“Bullet in Her Face” is the recently released darkly dystopian aural gem from up and coming Alternative artist Kristaps Bakis. It’s not every day you come across a track which simultaneously resonates as ominous and melodically cathartic. But that’s exactly what Kristaps Bakis achieved with the indulgently eerie yet tonally light track.

The artist took the Alt 90s grungy tone before reviving it with an infusion of Post Punk, and an incredibly nuanced addition of Psych to create a refreshingly distinctive track. If you could imagine what it would sound like if Supergrass, Kurt Vile, and Bauhaus collaborated on a record together, you’d get a good idea of what awaits you if you hit play on Bullet in Her Face.

You can check out the official video to Bullet in Her Face which premiered on January 27th, 2020 for yourselves via YouTube.

Review by Amelia Vandergast

Music

Ember Rev – From the Country: Artfully Expressive Indie Blues Folk Rock

https://youtu.be/2_ZicVBaYuU

I’m a sucker for an eclectic instrumental arrangement. So, after hearing that the up and coming Indie Blues Folk artist Ember Rev included an accordion in their instrumental line up, I couldn’t help but become enamoured by their latest rhythmically melodious single “From the Country”.

From the Country packs in all of the Rock n’ Roll grit you could possibly ask for, yet, Ember Rev has used the grinding rhythms in a quaintly expressive soundscape which is sure to be of appeal to anyone fond of freeform Folk. The absorbing melodies seem to intuitively find their own way in From the Country while the authentically Rock vocals carry reminiscences to the likes of Chris Cornell and offer grounding magnetism. From the Country may not have been made for mass commercial appeal, but it has been curated with an arrestive amount of artfully mellifluous passion.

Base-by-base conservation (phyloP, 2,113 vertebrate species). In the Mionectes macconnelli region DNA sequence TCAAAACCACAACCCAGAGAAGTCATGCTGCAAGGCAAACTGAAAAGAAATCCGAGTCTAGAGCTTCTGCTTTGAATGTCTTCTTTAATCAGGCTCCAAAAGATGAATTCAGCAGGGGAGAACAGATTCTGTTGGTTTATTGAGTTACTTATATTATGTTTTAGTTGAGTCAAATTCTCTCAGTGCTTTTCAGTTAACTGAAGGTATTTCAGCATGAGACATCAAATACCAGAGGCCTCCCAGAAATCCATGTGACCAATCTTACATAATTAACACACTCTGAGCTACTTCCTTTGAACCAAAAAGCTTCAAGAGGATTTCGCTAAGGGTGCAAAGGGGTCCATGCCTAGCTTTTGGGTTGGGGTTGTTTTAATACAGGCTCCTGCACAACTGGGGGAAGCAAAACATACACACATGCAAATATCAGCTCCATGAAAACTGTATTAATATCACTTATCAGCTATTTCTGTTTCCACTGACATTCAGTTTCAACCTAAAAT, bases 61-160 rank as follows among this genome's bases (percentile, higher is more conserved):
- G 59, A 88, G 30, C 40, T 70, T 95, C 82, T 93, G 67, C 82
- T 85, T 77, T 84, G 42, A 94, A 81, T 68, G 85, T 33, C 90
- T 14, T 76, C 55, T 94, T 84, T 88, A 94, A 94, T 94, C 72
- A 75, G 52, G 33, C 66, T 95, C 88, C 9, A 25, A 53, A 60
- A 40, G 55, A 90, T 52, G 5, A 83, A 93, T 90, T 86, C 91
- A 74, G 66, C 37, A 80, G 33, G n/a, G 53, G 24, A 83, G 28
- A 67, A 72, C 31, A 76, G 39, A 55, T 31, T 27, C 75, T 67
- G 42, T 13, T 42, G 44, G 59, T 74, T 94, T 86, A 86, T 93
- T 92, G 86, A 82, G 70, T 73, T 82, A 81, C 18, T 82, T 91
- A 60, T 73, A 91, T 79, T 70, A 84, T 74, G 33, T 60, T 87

You can check out Ember Rev’s latest single From the Country for yourselves by heading over to YouTube now.

Review by Amelia Vandergast

Music

Rhys Tranter – Sometimes: Authentically Pensive Indie Blues

‘Sometimes’ is the quintessentially quaint single from up and coming Indie Blues recording artist Rhys Tranter. As a massive fan of the Alt 90’s and Britpop, the upliftingly pensive vibes that were bleeding through the single weren’t lost on me. Rhys Tranter attacks the timeless genre with an innocent approach in his acoustically rhythmic single to create a wistfully romantic alchemy.

With a slightly extended duration at five minutes, you can be sure that you will be treated to a progressive instrumental arrangement, by the time the track nears to a close you’ll have sampled some of the most cataclysmic instrumental breakdowns ever contained in an Indie Blues track. I don’t want to give away any spoilers, but there’s a violin, and what audiophile isn’t sold by classical strings?

As you’d rightly expect from the genre, the lyrics are absolutely on point, yet I couldn’t quite stop myself from comparing the lyrics to the Verve’s ‘Lucky Man’. Obviously, that’s no insult.

You can check out Rhys Tranter’s latest single Sometimes for yourself by heading over to Spotify now.

Keep up to date with Rhys Tranter’s latest singles, head on over to Facebook and give the London-dwelling emerging artist a follow.

Review by Amelia Vandergast